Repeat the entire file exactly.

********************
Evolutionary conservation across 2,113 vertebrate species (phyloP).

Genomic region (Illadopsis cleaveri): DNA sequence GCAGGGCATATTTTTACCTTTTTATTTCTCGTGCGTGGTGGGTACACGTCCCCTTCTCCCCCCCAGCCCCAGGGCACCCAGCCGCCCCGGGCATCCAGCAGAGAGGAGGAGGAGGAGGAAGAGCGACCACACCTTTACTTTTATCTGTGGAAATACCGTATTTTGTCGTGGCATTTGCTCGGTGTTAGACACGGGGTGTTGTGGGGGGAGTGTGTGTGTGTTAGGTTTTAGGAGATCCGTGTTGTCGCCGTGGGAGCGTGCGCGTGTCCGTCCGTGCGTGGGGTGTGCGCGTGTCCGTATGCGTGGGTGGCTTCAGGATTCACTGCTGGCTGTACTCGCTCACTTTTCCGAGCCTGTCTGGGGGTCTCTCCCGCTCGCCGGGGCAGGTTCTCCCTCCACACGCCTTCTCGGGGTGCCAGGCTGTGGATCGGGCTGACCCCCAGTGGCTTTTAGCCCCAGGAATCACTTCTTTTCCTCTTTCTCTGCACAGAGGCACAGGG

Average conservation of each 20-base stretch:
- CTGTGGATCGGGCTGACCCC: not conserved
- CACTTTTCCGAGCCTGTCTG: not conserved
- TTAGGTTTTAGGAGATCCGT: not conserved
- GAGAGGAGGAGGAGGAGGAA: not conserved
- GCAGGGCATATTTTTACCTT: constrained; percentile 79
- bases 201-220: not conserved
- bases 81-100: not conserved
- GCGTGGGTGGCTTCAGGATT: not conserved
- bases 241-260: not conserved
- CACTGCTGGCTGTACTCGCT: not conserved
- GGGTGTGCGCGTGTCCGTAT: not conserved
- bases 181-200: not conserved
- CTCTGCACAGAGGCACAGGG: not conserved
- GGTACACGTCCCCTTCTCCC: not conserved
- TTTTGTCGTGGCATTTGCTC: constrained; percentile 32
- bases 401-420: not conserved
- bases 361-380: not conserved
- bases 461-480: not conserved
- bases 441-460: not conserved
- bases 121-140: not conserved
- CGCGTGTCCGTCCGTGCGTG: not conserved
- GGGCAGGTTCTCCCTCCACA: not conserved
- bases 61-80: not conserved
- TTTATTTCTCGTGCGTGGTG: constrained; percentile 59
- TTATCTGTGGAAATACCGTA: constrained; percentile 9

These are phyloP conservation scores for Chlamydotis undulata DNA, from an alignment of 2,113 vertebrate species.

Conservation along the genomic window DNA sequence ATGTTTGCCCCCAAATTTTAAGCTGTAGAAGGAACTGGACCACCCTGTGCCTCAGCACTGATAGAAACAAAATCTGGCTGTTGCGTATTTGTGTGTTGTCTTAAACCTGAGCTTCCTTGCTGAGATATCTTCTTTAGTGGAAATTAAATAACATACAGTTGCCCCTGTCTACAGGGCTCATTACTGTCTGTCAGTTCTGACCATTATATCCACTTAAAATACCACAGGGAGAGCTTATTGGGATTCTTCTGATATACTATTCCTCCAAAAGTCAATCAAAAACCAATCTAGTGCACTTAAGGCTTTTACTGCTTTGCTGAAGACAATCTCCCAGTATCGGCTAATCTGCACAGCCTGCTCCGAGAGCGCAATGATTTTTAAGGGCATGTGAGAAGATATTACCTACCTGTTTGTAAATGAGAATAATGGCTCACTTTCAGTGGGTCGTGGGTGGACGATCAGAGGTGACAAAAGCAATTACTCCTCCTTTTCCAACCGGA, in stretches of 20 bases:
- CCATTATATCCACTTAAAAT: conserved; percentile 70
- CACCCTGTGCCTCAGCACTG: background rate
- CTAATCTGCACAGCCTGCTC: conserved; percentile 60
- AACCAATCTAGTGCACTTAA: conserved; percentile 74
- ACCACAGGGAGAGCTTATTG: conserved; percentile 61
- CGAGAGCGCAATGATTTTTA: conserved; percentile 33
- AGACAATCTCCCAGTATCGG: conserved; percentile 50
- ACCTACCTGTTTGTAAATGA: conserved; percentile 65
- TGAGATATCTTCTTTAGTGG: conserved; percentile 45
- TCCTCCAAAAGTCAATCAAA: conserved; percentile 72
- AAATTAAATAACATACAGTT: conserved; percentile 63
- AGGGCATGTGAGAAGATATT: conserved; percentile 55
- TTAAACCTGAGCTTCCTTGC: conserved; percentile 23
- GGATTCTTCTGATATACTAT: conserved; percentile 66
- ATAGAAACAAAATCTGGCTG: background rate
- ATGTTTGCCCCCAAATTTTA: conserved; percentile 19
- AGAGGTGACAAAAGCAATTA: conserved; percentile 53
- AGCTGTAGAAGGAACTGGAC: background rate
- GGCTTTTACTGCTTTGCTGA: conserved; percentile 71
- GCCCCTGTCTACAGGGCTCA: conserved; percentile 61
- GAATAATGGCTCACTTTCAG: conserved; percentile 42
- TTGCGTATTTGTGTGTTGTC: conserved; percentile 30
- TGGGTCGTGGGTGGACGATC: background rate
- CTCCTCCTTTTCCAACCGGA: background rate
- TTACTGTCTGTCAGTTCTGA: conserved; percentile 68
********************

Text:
Evolutionary conservation across 2,113 vertebrate species (phyloP).

Genomic region (Illadopsis cleaveri): DNA sequence GCAGGGCATATTTTTACCTTTTTATTTCTCGTGCGTGGTGGGTACACGTCCCCTTCTCCCCCCCAGCCCCAGGGCACCCAGCCGCCCCGGGCATCCAGCAGAGAGGAGGAGGAGGAGGAAGAGCGACCACACCTTTACTTTTATCTGTGGAAATACCGTATTTTGTCGTGGCATTTGCTCGGTGTTAGACACGGGGTGTTGTGGGGGGAGTGTGTGTGTGTTAGGTTTTAGGAGATCCGTGTTGTCGCCGTGGGAGCGTGCGCGTGTCCGTCCGTGCGTGGGGTGTGCGCGTGTCCGTATGCGTGGGTGGCTTCAGGATTCACTGCTGGCTGTACTCGCTCACTTTTCCGAGCCTGTCTGGGGGTCTCTCCCGCTCGCCGGGGCAGGTTCTCCCTCCACACGCCTTCTCGGGGTGCCAGGCTGTGGATCGGGCTGACCCCCAGTGGCTTTTAGCCCCAGGAATCACTTCTTTTCCTCTTTCTCTGCACAGAGGCACAGGG

Average conservation of each 20-base stretch:
- CTGTGGATCGGGCTGACCCC: not conserved
- CACTTTTCCGAGCCTGTCTG: not conserved
- TTAGGTTTTAGGAGATCCGT: not conserved
- GAGAGGAGGAGGAGGAGGAA: not conserved
- GCAGGGCATATTTTTACCTT: constrained; percentile 79
- bases 201-220: not conserved
- bases 81-100: not conserved
- GCGTGGGTGGCTTCAGGATT: not conserved
- bases 241-260: not conserved
- CACTGCTGGCTGTACTCGCT: not conserved
- GGGTGTGCGCGTGTCCGTAT: not conserved
- bases 181-200: not conserved
- CTCTGCACAGAGGCACAGGG: not conserved
- GGTACACGTCCCCTTCTCCC: not conserved
- TTTTGTCGTGGCATTTGCTC: constrained; percentile 32
- bases 401-420: not conserved
- bases 361-380: not conserved
- bases 461-480: not conserved
- bases 441-460: not conserved
- bases 121-140: not conserved
- CGCGTGTCCGTCCGTGCGTG: not conserved
- GGGCAGGTTCTCCCTCCACA: not conserved
- bases 61-80: not conserved
- TTTATTTCTCGTGCGTGGTG: constrained; percentile 59
- TTATCTGTGGAAATACCGTA: constrained; percentile 9

These are phyloP conservation scores for Chlamydotis undulata DNA, from an alignment of 2,113 vertebrate species.

Conservation along the genomic window DNA sequence ATGTTTGCCCCCAAATTTTAAGCTGTAGAAGGAACTGGACCACCCTGTGCCTCAGCACTGATAGAAACAAAATCTGGCTGTTGCGTATTTGTGTGTTGTCTTAAACCTGAGCTTCCTTGCTGAGATATCTTCTTTAGTGGAAATTAAATAACATACAGTTGCCCCTGTCTACAGGGCTCATTACTGTCTGTCAGTTCTGACCATTATATCCACTTAAAATACCACAGGGAGAGCTTATTGGGATTCTTCTGATATACTATTCCTCCAAAAGTCAATCAAAAACCAATCTAGTGCACTTAAGGCTTTTACTGCTTTGCTGAAGACAATCTCCCAGTATCGGCTAATCTGCACAGCCTGCTCCGAGAGCGCAATGATTTTTAAGGGCATGTGAGAAGATATTACCTACCTGTTTGTAAATGAGAATAATGGCTCACTTTCAGTGGGTCGTGGGTGGACGATCAGAGGTGACAAAAGCAATTACTCCTCCTTTTCCAACCGGA, in stretches of 20 bases:
- CCATTATATCCACTTAAAAT: conserved; percentile 70
- CACCCTGTGCCTCAGCACTG: background rate
- CTAATCTGCACAGCCTGCTC: conserved; percentile 60
- AACCAATCTAGTGCACTTAA: conserved; percentile 74
- ACCACAGGGAGAGCTTATTG: conserved; percentile 61
- CGAGAGCGCAATGATTTTTA: conserved; percentile 33
- AGACAATCTCCCAGTATCGG: conserved; percentile 50
- ACCTACCTGTTTGTAAATGA: conserved; percentile 65
- TGAGATATCTTCTTTAGTGG: conserved; percentile 45
- TCCTCCAAAAGTCAATCAAA: conserved; percentile 72
- AAATTAAATAACATACAGTT: conserved; percentile 63
- AGGGCATGTGAGAAGATATT: conserved; percentile 55
- TTAAACCTGAGCTTCCTTGC: conserved; percentile 23
- GGATTCTTCTGATATACTAT: conserved; percentile 66
- ATAGAAACAAAATCTGGCTG: background rate
- ATGTTTGCCCCCAAATTTTA: conserved; percentile 19
- AGAGGTGACAAAAGCAATTA: conserved; percentile 53
- AGCTGTAGAAGGAACTGGAC: background rate
- GGCTTTTACTGCTTTGCTGA: conserved; percentile 71
- GCCCCTGTCTACAGGGCTCA: conserved; percentile 61
- GAATAATGGCTCACTTTCAG: conserved; percentile 42
- TTGCGTATTTGTGTGTTGTC: conserved; percentile 30
- TGGGTCGTGGGTGGACGATC: background rate
- CTCCTCCTTTTCCAACCGGA: background rate
- TTACTGTCTGTCAGTTCTGA: conserved; percentile 68